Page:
Pierre Bayle, a French philosopher, was born Nov. 18, 1647. Bayle was born into a Protestant family in southernmost France, south of Toulouse, and he grew up at a time when the Huguenots, the original French Protestants, were being increasingly persecuted by authorities (Louis XIV would revoke the Edict of Nantes in 1685, outlawing Protestantism altogether in France). Bayle was educated in Switzerland, and in Jesuit schools (he even converted to Catholicism briefly, before unconverting). Eventually, he moved to the more tolerant (and Protestant) Netherlands, where he settled down in Rotterdam. He was offered several academic positions (and a wife), but he turned down all these offers so he could devote himself single-mindedly to writing. And what he proposed to write was a one-man biographical intellectual dictionary, with articles on any historic or living figure that he felt like writing about. Lo and behold, he did just that.
Bayle’s Dictionnaire historique et critique (A Historical and Critical Dictionary) was published in Rotterdam beginning in 1697, in four fat folio volumes. It proved to be immensely popular, and went through four editions by 1730. We have in our Library an English translation, published in five folio volumes in 1734-38, and as it is the only version at my disposal, our discussion will be generated by the translation.
The most striking feature of Bayle’s Dictionary is the skewed selection of subjects (there is no entry, for example, on René Descartes), but since that can only be appreciated by leafing through the table of contents and asking – who isn’t here? – we will skip to the second most visible feature, the proportion of text to footnotes. There are typically a half-dozen lines of text and 50 lines of notes on each page, an extreme proportion for even a dedicated scholar. Even some of the footnotes have footnotes. I show you several pages from the article on “Henry Cornelius Agrippa,” which I chose because this is a history-of-science blog, and Agrippa was a Renaissance naturalist, a defender of natural magic. One (third image) shows the opening of the article, and the second (fourth image) shows a later page of that article, with one line of text and the rest footnotes. The notes are a response to a statement in the one line of text: “There are some errors of fact in the manner of some persons apologizing for him.”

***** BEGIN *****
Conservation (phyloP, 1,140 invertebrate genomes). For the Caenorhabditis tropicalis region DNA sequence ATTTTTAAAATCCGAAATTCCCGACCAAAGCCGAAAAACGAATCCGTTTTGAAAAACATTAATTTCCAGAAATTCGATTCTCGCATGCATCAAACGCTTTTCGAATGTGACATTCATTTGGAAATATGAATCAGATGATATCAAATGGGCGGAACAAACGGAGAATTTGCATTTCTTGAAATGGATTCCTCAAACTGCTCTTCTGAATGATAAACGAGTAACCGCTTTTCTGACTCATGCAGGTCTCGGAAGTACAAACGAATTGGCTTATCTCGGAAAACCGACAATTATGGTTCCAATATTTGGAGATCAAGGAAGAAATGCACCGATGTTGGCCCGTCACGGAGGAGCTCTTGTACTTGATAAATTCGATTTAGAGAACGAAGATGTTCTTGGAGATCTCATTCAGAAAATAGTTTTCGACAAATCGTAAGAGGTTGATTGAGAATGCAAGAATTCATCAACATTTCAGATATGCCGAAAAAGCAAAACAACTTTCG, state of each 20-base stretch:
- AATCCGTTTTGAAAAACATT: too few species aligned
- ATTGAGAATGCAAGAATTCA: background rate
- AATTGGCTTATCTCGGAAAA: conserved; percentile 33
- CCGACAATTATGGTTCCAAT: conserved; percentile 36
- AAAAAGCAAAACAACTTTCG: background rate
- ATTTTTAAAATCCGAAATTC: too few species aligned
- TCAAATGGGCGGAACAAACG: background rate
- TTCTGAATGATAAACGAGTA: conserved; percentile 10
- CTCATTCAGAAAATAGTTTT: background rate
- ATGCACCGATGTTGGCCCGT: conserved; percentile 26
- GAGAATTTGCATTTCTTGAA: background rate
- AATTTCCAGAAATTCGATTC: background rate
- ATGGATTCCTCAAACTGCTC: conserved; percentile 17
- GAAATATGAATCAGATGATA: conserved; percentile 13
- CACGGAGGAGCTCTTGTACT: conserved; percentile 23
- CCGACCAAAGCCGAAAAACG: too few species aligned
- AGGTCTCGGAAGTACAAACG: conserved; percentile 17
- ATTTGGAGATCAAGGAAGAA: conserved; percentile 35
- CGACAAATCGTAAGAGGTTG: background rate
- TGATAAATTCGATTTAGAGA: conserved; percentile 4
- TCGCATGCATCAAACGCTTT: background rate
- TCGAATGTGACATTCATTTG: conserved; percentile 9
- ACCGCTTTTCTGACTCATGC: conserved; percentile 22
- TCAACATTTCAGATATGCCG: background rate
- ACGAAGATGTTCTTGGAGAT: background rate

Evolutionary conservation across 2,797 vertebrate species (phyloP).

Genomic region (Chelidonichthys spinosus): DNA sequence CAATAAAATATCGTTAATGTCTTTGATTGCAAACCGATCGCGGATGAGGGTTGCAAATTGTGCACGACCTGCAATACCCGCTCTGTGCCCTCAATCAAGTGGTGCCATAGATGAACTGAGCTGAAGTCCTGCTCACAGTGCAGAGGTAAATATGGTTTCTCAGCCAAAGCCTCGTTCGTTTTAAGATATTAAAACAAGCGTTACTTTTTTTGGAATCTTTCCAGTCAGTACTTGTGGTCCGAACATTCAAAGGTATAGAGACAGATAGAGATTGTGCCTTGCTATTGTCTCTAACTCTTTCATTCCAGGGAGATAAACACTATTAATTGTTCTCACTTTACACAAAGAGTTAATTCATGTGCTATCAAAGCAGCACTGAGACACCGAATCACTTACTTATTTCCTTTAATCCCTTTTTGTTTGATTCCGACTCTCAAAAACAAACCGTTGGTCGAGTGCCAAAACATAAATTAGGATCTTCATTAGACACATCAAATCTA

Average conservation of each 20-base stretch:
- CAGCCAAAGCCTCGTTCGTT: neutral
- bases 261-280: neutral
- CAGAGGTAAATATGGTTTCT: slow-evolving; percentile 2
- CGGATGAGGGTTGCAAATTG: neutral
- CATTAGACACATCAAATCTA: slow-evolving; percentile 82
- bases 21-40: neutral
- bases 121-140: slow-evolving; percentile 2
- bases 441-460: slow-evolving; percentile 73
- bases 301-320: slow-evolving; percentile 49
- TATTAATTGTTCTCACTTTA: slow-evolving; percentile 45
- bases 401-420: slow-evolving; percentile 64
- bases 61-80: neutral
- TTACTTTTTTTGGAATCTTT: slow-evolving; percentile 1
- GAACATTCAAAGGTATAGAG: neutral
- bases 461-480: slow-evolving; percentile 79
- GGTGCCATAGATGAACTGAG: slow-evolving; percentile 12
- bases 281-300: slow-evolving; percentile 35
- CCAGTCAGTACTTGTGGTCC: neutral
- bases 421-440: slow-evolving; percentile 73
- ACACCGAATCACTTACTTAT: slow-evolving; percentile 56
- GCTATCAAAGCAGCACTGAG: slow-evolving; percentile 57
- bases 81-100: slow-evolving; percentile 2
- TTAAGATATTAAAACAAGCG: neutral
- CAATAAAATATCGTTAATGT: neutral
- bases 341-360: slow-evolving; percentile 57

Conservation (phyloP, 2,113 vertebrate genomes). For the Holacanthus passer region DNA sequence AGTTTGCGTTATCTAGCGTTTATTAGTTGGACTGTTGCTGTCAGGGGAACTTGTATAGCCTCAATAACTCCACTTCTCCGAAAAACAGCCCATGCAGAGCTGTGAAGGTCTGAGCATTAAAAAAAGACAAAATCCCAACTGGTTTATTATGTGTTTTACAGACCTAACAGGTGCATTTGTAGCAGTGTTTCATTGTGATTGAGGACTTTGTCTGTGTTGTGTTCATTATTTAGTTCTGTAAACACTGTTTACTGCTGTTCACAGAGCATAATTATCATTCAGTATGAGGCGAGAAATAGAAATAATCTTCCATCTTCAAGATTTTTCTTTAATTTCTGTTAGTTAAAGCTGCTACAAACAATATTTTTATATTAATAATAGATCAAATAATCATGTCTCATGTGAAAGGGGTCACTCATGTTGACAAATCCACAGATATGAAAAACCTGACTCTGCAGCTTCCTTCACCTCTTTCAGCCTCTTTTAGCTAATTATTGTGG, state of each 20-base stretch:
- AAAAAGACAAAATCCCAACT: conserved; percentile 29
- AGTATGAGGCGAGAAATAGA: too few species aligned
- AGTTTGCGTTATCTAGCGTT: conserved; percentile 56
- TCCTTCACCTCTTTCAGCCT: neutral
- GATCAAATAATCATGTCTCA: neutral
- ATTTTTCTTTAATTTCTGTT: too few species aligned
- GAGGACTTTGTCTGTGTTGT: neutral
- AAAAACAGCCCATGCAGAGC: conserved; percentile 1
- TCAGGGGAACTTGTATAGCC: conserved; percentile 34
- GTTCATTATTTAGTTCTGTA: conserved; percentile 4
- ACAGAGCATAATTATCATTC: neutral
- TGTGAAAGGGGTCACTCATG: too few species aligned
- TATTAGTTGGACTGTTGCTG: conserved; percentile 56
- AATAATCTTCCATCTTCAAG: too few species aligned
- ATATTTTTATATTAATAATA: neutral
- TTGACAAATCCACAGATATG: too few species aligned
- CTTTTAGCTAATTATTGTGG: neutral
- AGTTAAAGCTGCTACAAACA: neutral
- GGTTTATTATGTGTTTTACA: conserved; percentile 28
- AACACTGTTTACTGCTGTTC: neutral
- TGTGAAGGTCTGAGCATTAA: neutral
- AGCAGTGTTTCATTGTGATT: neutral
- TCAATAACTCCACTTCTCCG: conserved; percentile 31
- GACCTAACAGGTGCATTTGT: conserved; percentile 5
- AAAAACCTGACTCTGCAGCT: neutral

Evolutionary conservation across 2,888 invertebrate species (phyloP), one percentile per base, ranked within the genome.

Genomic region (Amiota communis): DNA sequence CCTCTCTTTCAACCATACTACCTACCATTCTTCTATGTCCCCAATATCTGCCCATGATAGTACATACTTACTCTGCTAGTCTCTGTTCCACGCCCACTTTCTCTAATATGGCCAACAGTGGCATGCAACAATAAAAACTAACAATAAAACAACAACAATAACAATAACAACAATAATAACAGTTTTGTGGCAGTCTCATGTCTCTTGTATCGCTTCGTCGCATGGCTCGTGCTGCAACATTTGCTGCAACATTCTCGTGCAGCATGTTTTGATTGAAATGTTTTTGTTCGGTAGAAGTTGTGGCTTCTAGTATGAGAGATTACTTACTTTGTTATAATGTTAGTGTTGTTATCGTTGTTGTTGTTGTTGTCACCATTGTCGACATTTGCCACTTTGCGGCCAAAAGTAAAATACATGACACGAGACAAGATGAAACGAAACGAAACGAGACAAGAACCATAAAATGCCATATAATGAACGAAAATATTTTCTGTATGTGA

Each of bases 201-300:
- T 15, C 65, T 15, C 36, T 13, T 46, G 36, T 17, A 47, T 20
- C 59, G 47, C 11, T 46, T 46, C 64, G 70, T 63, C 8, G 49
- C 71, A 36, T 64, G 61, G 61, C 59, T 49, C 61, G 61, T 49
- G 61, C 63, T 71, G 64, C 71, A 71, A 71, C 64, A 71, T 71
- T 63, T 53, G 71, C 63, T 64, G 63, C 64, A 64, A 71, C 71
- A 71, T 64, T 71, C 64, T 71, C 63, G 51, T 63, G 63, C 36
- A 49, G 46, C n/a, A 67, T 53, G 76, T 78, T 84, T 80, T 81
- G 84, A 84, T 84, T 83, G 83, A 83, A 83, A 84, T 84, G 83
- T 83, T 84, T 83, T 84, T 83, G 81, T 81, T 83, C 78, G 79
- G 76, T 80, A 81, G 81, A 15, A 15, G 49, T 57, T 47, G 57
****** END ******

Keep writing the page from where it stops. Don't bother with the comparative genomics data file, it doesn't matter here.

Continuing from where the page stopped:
Bayle didn’t think much of Agrippa’s occult philosophy – if he had access to all the forces of nature, asked Bayle, why did he lead such a miserable life – but Bayle didn’t think much of any philosopher. Bayle was basically a sceptic, and that colored much of his prose. In his opinion, all rational proofs of anything whatsoever are flawed, and he delighted in finding the flaws. Since reason fails us at every turn, we can in the end have recourse only to faith. Bayle was surprisingly tolerant in matters of religion, in an age when intolerance was rampant. He was convinced that intolerance, especially as wielded by organized religion, breeds only ignorance, and that it is good for our faith, whatever it is, to be jostled by others who believe differently.
Bayle’s Dictionary was enormously popular in the Enlightenment (apparently all those luminaries of the Age of Reason did not realize that Bayle himself was anti-rationalist). David Hume in particular was quite taken by Bayle’s handiwork. Our English edition of Bayle’s Dictionary is quite lovely, although, I must say, it is a bit unwieldy. Hume carried all five volumes of his edition wherever he went, but I found it a chore just to haul them from the vault to the reading table. It is no coincidence that all the pages I photographed were in volume 1.
We have several times in these posts made a reference to the Kansas City Public Library wall of books project, where they had members vote on their favorite books and then commissioned giant book spines of the winners for the front wall of their parking garage. All of the KCPL book spines were based on books in our collections. The spine of volume 4 of our set of Bayle’s Dictionary was used for the giant mock-up of the Collected Poems of Langston Hughes on the facade of the parking garage of the Kansas City Public Library (sixth image). For other examples of books from our collection used as models for KCPL book spines, see our posts on Joannes Jonston, Henry Bradbury, and Johann Glauber.
The engraved portrait of Bayle that appears in our copy of his Dictionary (first image) was based on an oil painting by Louis Ferdinard Elle the Younger. Here is that oil painting.
Dr. William B. Ashworth, Jr., Consultant for the History of Science, Linda Hall Library and Associate Professor emeritus, Department of History, University of Missouri-Kansas City. Comments or corrections are welcome; please direct to firstname.lastname@example.org.